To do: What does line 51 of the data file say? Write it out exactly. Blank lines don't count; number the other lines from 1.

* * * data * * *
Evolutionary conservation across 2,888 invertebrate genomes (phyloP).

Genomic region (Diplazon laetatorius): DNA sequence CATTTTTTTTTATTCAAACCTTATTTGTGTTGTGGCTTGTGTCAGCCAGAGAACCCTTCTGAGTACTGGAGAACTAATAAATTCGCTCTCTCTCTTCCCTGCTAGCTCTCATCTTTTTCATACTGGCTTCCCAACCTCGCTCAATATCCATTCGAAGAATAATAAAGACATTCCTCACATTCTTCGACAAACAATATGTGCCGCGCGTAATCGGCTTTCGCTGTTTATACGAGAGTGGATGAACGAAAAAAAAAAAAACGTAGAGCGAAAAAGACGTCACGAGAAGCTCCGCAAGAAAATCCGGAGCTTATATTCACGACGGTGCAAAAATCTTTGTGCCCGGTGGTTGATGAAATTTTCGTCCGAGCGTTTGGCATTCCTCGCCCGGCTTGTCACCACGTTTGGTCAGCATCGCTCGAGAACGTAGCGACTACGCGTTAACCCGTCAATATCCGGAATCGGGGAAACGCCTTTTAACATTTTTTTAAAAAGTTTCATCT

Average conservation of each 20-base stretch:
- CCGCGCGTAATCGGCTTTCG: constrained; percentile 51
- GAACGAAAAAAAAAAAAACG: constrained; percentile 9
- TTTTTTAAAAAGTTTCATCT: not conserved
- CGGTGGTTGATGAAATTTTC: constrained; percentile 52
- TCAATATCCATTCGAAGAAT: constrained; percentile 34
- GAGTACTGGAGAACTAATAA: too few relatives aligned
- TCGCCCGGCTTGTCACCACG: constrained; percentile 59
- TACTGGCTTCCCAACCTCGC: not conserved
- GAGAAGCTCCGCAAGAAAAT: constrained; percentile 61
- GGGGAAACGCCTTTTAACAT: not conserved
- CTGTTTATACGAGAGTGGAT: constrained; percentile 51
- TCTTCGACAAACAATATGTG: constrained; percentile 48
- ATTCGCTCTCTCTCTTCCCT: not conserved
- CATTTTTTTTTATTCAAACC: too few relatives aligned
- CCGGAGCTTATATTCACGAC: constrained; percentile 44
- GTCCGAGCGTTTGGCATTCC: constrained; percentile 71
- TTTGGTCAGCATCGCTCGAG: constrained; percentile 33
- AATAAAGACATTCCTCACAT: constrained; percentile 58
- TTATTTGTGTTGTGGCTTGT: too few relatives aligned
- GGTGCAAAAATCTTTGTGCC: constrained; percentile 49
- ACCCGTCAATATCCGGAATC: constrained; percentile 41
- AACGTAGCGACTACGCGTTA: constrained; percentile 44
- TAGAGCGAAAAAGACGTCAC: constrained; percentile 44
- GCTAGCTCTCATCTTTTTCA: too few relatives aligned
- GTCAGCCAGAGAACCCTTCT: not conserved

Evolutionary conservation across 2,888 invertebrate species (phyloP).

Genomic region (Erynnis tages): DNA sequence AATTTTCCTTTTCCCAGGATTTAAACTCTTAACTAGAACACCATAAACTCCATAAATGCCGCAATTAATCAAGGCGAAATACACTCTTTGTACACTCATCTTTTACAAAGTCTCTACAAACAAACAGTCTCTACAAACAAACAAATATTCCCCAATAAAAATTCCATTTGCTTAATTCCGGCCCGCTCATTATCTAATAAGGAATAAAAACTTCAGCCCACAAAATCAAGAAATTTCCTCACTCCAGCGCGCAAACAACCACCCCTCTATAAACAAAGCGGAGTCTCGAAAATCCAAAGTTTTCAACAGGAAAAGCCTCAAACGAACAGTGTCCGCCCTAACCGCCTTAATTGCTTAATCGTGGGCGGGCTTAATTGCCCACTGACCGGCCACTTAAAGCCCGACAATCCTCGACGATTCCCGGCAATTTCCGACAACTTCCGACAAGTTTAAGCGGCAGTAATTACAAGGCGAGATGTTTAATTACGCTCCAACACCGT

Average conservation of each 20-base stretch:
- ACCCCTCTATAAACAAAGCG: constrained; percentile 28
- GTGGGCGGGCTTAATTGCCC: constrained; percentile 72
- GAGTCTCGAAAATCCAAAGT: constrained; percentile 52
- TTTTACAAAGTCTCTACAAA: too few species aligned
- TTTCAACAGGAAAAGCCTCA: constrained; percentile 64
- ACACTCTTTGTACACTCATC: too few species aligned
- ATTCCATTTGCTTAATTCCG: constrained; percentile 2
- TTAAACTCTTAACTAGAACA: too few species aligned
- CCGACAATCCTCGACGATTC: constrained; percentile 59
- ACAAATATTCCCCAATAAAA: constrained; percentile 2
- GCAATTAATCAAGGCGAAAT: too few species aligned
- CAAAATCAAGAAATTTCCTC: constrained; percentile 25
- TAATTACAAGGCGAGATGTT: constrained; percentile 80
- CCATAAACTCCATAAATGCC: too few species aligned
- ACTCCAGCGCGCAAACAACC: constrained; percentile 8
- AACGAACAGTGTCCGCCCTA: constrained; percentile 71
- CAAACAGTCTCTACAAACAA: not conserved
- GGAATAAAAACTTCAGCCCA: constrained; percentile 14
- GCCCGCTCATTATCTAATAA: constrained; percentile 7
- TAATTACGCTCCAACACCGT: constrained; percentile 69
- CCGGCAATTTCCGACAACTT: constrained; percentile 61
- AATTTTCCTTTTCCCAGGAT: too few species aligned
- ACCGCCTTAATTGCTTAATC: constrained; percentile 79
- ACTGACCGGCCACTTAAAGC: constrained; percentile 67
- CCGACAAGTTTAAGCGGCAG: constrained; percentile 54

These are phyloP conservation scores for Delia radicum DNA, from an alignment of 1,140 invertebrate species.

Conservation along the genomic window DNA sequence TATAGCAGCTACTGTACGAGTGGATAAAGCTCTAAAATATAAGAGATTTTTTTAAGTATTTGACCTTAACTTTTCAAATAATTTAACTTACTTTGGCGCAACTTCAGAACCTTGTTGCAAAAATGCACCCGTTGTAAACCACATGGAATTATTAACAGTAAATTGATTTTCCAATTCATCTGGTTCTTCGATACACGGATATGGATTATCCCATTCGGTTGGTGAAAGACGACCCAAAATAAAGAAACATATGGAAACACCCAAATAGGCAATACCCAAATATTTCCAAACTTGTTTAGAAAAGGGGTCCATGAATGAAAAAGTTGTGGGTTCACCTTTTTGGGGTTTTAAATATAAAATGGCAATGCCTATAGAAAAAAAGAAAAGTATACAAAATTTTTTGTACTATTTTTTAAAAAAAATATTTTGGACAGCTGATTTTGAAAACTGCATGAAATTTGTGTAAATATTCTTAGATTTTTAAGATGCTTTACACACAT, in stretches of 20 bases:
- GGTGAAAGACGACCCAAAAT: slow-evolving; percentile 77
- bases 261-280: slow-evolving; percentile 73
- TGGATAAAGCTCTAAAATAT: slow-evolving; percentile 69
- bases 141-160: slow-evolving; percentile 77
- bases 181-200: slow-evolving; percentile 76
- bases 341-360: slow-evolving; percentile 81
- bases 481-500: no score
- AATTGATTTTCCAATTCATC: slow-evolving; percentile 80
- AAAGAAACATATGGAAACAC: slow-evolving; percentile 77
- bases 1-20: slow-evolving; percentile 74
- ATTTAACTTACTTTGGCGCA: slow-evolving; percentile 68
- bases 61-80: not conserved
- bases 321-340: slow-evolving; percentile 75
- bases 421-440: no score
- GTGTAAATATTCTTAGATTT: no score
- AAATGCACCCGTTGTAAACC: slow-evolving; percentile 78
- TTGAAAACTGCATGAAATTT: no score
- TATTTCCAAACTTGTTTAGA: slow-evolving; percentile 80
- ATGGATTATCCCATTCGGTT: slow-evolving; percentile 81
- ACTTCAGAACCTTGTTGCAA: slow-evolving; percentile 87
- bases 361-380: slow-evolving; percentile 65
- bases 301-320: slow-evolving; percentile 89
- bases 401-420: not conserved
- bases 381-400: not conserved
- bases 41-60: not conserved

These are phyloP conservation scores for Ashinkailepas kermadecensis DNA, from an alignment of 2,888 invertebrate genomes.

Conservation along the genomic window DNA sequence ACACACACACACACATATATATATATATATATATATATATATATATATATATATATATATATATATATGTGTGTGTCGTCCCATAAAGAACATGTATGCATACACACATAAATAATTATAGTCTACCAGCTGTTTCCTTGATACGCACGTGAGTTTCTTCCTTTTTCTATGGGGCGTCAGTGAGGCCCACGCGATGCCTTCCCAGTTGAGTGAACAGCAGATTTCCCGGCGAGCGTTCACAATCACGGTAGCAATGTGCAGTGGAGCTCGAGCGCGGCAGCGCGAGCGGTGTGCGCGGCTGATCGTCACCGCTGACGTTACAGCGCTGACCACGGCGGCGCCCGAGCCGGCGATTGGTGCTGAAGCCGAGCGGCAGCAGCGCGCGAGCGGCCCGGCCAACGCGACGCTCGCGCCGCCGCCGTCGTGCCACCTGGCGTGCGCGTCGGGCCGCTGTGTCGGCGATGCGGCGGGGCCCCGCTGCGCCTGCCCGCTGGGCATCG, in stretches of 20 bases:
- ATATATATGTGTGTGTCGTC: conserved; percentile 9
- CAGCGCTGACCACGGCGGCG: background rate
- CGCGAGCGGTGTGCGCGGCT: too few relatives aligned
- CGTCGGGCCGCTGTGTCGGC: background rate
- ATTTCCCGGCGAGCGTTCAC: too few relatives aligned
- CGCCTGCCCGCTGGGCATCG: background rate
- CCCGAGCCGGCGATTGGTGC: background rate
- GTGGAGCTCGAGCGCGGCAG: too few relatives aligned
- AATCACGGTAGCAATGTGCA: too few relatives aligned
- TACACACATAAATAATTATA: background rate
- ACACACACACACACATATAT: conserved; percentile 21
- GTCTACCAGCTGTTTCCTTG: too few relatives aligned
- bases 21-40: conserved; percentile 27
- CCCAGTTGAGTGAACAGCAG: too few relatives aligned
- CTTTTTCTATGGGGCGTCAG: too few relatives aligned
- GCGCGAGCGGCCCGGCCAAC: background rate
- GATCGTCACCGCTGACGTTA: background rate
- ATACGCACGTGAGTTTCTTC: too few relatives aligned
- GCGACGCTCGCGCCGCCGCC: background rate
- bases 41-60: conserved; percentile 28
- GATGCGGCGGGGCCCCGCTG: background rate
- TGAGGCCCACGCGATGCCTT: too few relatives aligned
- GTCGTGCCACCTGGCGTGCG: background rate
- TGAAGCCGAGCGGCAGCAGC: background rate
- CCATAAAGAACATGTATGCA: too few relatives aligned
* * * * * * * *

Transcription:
- TAATTACGCTCCAACACCGT: constrained; percentile 69